Thanks for this community contribution from Pete Tambroni. Here’s how he has setup his GTD organization on the iPhone…
In the original Getting Things Done, much of the focus was on paper systems with an electronic complement. These days much of our world is the opposite.
I try to have as much as possible in electronic form with a paper complement. Having things on a computer or PDA allows it to be searchable and easily changed from one category to another. But just because we can search for something doesn’t mean we should. Why not just know where it is? [Read more →]
Having a total and seamless system of organization gives you tremendous power because it allows your mind to let go of the lower-level thinking and graduate to intuitive focusing, undistracted by matters that haven’t been dealt with appropriately. – David Allen
In other words…get a seamless, leakproof system for tracking everything you can’t do in the moment–personally and professionally. And make sure you trust it more than holding stuff in your brain.
In our podcast series on the best practices of GTD, we’re moving on to the 3rd stage of mastering workflow: organize. Once you’ve collected and processed your work, then you just need to put it into places that you trust.
For those of you who want even more on this topic, the Getting Things Done book club on GTD Connect is just about to move to Chapter 7 of the book, which is all about organizing. The book club is a great way to make sure you really “get” all of the pieces of GTD to put together a complete and intuitive system that makes sense for you.
I recently spoke with Dean Hering of Netcentrics about the Getting Things Done Outlook Add-In. We had a fun chat about how the product came to be and what it does these days for GTD’ers on Outlook. Listen now.
Right before the podcast, I Tweeted that I’d be speaking with him and I asked Dean some of the questions some of you sent to me (such as getting tech support, Office 10 release, how it interfaces with Toodledo and more.)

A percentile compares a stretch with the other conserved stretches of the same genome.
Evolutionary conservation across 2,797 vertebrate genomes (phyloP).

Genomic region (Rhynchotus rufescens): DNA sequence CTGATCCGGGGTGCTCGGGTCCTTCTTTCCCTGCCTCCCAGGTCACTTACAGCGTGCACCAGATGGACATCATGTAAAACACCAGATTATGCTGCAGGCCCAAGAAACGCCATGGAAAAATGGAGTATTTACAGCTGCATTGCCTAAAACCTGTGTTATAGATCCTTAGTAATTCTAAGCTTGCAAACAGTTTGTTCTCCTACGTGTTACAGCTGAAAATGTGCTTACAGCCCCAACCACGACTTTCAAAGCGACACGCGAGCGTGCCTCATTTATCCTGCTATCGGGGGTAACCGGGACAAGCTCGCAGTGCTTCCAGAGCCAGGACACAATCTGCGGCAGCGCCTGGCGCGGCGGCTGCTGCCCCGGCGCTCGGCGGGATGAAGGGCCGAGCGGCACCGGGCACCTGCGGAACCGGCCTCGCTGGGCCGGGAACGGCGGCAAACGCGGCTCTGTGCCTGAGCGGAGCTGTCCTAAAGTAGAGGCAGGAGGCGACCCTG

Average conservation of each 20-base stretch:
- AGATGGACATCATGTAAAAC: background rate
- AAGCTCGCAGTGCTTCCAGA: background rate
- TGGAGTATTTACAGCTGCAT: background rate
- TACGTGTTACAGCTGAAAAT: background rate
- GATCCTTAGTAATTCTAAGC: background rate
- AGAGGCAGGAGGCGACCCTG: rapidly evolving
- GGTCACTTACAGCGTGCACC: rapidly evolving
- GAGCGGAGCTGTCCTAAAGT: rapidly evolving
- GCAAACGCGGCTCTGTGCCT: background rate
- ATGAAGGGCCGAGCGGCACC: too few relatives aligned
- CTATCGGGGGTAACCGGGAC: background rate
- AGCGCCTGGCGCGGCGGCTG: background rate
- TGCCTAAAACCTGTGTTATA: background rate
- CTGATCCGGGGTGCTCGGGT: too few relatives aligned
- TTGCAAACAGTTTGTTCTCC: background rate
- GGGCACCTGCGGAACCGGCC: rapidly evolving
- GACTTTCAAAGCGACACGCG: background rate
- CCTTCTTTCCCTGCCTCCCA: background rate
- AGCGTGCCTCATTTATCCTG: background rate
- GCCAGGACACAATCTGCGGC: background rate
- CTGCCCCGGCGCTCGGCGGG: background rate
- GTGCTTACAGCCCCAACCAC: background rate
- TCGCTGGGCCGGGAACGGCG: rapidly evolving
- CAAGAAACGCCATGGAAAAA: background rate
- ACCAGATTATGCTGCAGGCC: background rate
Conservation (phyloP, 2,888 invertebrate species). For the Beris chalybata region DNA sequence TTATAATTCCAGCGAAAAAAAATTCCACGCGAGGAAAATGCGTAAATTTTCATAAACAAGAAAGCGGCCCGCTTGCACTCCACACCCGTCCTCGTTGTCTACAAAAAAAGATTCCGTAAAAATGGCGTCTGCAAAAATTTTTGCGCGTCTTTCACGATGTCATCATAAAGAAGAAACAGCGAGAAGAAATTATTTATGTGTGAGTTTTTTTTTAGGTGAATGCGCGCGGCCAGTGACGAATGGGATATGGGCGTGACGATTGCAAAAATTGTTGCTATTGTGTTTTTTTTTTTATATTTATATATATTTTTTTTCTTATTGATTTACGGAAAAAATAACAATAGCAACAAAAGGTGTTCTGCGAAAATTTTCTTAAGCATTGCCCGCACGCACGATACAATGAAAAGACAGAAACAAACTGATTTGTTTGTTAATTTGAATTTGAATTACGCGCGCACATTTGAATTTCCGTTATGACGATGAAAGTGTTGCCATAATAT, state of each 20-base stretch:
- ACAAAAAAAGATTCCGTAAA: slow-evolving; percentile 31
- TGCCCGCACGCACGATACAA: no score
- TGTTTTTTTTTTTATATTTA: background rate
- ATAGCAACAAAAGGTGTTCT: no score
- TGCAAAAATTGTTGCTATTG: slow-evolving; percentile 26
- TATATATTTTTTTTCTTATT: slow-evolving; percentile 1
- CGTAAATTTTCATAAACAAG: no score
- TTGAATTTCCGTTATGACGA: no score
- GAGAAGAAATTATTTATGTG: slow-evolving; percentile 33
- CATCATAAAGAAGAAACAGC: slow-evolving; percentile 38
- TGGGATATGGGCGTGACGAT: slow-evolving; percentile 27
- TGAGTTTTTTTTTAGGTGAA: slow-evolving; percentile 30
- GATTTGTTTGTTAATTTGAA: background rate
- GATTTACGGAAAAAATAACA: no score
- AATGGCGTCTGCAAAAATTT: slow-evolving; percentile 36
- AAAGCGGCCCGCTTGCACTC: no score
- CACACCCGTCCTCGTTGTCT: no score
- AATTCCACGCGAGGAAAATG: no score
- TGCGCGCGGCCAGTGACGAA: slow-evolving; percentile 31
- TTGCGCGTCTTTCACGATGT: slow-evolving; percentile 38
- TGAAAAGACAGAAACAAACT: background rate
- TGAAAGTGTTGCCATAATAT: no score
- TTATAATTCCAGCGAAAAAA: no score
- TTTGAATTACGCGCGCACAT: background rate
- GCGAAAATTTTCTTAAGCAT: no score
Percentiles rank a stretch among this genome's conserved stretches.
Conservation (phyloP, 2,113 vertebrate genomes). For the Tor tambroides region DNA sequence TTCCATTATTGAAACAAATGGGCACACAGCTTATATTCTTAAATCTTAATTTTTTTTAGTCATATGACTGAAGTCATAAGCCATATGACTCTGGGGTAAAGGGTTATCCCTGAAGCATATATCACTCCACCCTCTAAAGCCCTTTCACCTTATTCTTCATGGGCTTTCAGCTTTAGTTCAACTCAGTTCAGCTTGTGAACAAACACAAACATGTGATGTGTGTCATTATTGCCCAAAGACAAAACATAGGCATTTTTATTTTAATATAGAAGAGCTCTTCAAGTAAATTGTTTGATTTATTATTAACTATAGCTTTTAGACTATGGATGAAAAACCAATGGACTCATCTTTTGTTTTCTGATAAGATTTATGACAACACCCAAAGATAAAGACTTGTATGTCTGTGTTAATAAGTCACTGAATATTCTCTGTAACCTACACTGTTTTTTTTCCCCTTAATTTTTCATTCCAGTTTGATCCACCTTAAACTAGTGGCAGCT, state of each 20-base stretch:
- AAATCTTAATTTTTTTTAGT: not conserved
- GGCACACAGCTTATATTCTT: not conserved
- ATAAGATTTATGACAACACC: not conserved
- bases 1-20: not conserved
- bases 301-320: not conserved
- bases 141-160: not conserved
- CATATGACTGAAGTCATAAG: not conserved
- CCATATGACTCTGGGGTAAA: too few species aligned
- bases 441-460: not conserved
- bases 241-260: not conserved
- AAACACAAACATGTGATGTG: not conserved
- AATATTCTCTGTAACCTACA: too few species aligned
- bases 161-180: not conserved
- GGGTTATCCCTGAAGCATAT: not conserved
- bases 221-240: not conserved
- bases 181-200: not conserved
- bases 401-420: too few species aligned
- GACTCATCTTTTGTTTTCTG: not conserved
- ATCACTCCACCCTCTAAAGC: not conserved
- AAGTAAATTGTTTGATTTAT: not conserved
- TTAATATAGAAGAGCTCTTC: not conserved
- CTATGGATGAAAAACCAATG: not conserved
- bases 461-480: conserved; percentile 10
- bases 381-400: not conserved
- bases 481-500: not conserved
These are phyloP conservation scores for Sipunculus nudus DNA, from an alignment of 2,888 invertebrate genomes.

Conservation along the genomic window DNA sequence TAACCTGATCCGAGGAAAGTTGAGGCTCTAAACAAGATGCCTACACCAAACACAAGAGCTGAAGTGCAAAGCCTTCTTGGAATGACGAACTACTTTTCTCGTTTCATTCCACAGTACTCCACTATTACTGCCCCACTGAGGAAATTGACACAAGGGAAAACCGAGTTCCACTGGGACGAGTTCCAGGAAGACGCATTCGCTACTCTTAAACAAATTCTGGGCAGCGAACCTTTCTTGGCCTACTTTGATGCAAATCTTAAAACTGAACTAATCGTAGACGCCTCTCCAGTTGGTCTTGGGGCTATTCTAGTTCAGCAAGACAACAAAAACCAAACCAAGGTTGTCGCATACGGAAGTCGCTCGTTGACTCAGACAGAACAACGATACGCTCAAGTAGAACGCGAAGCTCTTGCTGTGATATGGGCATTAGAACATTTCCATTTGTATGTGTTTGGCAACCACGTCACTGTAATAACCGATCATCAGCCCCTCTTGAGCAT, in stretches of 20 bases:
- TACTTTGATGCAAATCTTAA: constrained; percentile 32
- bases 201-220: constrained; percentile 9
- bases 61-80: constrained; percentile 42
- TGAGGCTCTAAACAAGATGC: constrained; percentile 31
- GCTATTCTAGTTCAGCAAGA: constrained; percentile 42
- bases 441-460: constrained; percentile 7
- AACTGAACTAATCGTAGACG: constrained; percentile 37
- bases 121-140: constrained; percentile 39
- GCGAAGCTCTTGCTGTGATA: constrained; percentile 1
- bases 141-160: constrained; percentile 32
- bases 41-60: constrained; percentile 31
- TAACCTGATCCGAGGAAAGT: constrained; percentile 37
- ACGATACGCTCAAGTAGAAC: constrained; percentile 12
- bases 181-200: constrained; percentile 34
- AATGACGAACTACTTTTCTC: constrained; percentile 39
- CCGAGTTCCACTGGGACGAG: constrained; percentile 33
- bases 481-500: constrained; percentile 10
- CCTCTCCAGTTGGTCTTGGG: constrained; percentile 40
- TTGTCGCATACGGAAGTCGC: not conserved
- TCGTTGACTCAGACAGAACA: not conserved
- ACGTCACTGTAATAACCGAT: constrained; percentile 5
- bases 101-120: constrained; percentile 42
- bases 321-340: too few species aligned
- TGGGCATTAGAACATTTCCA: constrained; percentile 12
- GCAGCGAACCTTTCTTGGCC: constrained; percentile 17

I recently interviewed Ken Case, CEO for OmniGroup, about the ever popular OmniFocus for Mac. You’ll hear about the history of OmniGroup, what their company culture is like today, what OmniFocus does for a GTD’er, and more. Here’s an excerpt:
Ken Case: The big thing that we tried to do as we were designing the application is really think about the parts of the GTD workflow that we could address, and automate those, and then maybe not try to touch the parts that didn’t make as much sense. For example, we don’t do calendaring; we leave that to whatever calendaring system you already have. I use the calendar app that’s built-in to the iPhone, but you can use a paper calendar or whatever works for you for that part of the system. We do focus on the GTD collecting and processing–capturing stuff out of your head and getting it into your inbox. We tried to make that really easy with a keystroke…
Grab a list of all of the OmniFocus speed keys.
In this 30-minute podcast, David and his team talk about the critical “thinking” stage of GTD. They share practical tips, personal examples and suggestions for the processing stage of mastering your workflow. Listen now.
If you missed the previous episode in our GTD best practices series on Collect, you can catch it here.
Years ago, David Allen worked with software design firm Netcentrics to create a GTD solution for Outlook users. In fact, it’s one of the few applications (Eric Mack’s eProductivity product is another) that has David’s fingerprints on the look, feel and functionality. Although you can customize Outlook to be more useful via the GTD & Outlook whitepaper, the Netcentrics GTD Outlook Add-In automated many of the customizations we suggest in that paper and adds a few key things that only the Add-In will do:
Link Projects to Actions (solving the timeless question and request from GTD’ers, “How do you know which project a next action relates to?”)
Process input more easily (gives a GTD toolbar for one-stop processing, linking and organizing) [Read more →]
Like the desktop quest, many GTD’ers are searching for the perfect GTD list manager app for the iPhone. The NY Times just posted a nice, simple article on organizing apps for the iPhone. While it’s certainly not an extensive look at the topic, nor will it cover all of what’s out there, or even your favorites (but I’m sure you’ll let us know!), it’s worth a read.
I’ve also written a few articles on my experience of GTD & iPhone over on my blog:
Stay tuned to GTD Times for more on Getting Things Done with the iPhone.
David Allen & his team sat down to record a podcast on the best practices of Collect.
In this 35 minute podcast they talk about:
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